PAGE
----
Publié le Feb 14, 2015

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Le  Saturday, February 14, 2015

AP TES, stratification (vélève)

En anglais. I. Roux






    Document 1 : Stratification and class


    The term stratification refers to the way different groups of people are placed at different levels in society. The levels are strata – a term borrowed to geology, the study of rocks. In geology, there are different strata of rocks formed at different times in history. In our case, the strata are classes, and classes will be the main types of stratification we consider here.But class is not the only form of stratification.


    Feudal estates

    For example, the type of stratification that we had in the Middle Ages is called the estates system (also known as feudalism). At the top of this system was the king: below him the noble lords, then knights and finally the great majority of the population, the serfs and the peasants. There were also monks and scholars. Each of these was an estate, rather than a class.

    Estates were different from classes in that it was almost impossible to move up or down. If you were born a serf, then you would always be a serf, and you could not marry someone born to a higher estate. So people’s destinies were decided at birth: their social position was ascribed (given) to them.


    Social class

    Social Class refers to the hierarchical divisions of a capitalist society, in which wealth, income and occupation form the defining characteristics of each group.

    The class system allows for social mobility: that is, people can move up and down. People achieve a position in society, rather than this being decided for them by their birth.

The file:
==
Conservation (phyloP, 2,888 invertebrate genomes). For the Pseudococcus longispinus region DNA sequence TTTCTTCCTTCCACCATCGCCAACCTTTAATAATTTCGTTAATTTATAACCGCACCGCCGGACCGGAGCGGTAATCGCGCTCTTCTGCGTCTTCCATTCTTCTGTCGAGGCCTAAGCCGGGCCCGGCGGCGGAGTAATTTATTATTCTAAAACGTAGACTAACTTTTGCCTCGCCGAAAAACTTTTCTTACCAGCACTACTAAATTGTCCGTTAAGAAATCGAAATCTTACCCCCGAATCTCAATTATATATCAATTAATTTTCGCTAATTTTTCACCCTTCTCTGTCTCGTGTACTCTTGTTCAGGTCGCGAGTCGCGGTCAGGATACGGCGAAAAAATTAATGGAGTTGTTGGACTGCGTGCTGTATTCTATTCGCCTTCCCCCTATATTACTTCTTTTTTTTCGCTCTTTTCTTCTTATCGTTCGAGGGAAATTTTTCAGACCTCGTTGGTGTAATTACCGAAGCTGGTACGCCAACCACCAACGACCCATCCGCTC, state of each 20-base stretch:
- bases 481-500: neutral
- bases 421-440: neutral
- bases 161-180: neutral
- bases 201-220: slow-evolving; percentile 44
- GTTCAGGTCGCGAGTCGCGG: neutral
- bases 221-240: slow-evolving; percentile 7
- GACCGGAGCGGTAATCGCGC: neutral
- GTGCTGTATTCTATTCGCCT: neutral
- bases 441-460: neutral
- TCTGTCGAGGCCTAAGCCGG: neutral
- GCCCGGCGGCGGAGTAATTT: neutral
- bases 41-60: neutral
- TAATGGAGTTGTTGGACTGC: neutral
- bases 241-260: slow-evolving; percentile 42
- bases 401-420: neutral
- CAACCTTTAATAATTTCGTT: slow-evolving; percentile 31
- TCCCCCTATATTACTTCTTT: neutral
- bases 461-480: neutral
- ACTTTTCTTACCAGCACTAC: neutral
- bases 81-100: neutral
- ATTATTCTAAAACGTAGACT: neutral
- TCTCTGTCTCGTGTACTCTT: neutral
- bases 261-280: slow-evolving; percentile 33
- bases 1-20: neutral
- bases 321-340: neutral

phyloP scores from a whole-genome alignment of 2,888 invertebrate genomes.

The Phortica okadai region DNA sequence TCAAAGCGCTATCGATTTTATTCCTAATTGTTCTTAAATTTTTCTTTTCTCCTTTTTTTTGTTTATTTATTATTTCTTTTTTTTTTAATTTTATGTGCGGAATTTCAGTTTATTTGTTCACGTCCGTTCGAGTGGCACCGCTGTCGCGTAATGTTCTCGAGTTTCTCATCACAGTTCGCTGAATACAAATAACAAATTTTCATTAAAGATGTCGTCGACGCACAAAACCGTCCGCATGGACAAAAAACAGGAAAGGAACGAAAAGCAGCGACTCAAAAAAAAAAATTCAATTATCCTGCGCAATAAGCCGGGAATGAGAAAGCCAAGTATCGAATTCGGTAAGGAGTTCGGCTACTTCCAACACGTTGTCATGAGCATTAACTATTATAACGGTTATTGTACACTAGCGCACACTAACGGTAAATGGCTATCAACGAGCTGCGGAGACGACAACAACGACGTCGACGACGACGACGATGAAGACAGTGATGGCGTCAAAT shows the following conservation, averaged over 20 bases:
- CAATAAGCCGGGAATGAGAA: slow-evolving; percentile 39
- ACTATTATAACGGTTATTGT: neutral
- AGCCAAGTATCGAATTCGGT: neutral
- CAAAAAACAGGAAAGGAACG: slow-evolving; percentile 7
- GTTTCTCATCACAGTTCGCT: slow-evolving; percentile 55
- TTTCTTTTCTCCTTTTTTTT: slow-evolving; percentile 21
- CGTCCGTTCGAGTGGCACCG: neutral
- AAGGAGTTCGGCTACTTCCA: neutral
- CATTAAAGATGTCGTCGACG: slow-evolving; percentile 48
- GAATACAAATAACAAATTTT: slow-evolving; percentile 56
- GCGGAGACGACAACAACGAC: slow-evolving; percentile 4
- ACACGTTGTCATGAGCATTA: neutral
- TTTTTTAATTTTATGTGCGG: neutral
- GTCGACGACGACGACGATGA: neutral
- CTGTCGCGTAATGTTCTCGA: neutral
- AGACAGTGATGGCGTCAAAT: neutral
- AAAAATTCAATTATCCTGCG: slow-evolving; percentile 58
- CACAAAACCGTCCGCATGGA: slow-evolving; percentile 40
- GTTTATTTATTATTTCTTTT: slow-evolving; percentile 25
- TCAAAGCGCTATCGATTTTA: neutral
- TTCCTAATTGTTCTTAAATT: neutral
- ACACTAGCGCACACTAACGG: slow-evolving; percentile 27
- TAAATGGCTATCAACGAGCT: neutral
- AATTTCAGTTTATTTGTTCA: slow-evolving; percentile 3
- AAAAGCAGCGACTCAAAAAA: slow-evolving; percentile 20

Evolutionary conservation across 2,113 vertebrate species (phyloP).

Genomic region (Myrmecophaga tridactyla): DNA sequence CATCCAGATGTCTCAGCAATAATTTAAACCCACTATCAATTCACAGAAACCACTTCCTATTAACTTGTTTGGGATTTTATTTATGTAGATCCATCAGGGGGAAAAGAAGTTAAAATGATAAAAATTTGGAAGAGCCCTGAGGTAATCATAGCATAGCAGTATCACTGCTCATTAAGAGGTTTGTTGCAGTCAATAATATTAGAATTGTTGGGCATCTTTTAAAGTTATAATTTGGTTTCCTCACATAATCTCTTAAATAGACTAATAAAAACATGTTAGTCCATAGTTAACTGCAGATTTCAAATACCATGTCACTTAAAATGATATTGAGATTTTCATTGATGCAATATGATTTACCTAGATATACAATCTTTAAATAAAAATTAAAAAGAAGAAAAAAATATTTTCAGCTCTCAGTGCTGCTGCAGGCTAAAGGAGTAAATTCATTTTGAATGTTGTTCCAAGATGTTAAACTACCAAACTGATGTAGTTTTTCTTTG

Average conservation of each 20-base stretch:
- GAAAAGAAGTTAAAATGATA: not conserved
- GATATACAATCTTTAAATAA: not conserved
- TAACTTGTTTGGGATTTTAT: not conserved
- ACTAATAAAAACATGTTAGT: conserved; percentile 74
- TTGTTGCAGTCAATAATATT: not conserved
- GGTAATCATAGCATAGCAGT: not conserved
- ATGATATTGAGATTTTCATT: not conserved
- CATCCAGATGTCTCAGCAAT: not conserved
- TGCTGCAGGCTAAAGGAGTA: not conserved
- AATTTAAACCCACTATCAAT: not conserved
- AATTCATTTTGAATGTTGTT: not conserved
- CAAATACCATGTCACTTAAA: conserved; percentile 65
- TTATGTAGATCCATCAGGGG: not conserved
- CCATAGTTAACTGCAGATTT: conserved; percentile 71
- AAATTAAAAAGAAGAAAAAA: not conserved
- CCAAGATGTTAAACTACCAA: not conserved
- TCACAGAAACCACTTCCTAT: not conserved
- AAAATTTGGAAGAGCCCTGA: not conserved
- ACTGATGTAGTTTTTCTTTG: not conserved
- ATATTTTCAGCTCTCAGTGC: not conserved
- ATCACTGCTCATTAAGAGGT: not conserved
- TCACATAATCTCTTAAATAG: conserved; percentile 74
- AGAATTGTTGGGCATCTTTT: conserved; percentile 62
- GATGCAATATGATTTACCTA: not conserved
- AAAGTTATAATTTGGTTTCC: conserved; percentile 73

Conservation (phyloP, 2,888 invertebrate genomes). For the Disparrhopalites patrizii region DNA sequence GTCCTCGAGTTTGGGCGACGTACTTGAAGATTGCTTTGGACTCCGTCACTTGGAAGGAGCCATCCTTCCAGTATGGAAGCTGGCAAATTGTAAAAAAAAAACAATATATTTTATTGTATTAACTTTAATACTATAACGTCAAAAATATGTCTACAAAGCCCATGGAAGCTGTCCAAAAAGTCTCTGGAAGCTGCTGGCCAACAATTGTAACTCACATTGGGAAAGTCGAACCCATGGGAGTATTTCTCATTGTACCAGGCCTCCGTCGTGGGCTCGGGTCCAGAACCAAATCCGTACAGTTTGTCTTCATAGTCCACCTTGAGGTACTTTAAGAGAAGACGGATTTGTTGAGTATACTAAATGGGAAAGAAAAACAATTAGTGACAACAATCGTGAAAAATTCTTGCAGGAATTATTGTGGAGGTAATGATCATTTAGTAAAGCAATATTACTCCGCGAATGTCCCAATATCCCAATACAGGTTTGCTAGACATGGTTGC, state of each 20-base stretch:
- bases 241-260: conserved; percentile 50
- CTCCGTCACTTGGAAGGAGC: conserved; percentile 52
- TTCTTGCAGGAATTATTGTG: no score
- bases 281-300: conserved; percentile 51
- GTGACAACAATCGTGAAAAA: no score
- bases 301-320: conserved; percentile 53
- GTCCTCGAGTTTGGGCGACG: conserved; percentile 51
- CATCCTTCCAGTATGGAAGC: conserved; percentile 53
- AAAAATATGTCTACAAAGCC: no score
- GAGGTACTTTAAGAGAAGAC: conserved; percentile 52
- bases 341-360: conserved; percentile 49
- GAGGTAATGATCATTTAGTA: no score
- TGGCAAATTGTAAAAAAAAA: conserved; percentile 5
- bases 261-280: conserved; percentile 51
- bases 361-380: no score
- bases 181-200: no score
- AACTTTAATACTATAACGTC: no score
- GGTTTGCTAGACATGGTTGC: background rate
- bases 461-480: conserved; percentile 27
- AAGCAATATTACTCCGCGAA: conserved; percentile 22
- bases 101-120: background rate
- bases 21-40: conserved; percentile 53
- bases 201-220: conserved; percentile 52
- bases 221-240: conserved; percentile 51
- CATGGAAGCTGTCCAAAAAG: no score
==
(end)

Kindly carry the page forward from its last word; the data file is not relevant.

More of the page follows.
The position is said to be achieved status, not ascribed status.

    Societies that have stratification systems like caste, slavery and feudal estates are said to be closed, because movement up and down is not possible. Societies that have the class system are said to be more open.


    1)      What is meant by stratification?


    2)      Name another form of stratification other than class.


    3)      What is the difference between closed and open systems of stratification? Explain your answer by giving examples.


    4)      What aspects of your social position are ascribed and which are achieved?



    Document 2: Measuring class


    Class is difficult to measure - unlike, for examples, gender and age. The new classification system has eight classes:



    New occupational scale – first use 2001


    High managerial and professional occupations

    Company director, doctor,


    Lower managerial and professional occupations

    Nurse, teacher


    Intermediate occupations

    Secretary, driving instructor, computer operator


    Small employers and own account workers

    Publican, farmer, taxi driver


    Lower supervisory , craft and related occupations

    Plumber, train driver, butcher


    Semi-routine occupations

    Shop assistant, hairdresser, bus driver


    Routine occupations

    Waiter, cleaner, building labourer


    Never employed and long-term unemployed

    Never worked, Long-term unemployed, Full time students, Occupation inadequately described and Unclassified for other reasons
























    1)      What is the main indicator of class chosen by statisticians?


    2)      Give some examples of jobs for each class.


    Document 3: The Full Monty trailer (The Full Monty, 1997, P. Cattaneo)



    1)      What is the background of the movie?


    2)      Why do the male characters decide to launch a male strip show?


    3)      Why do you think they decide to reverse male roles?




    -         Active Sociology for  GCSE, J. Blundell, 2001, Longman Editions



    -         Boundless. “Open Versus Closed Stratification Systems.” Boundless Sociology. Boundless, 27 Jun. 2014. Retrieved 30 Dec. 2014 from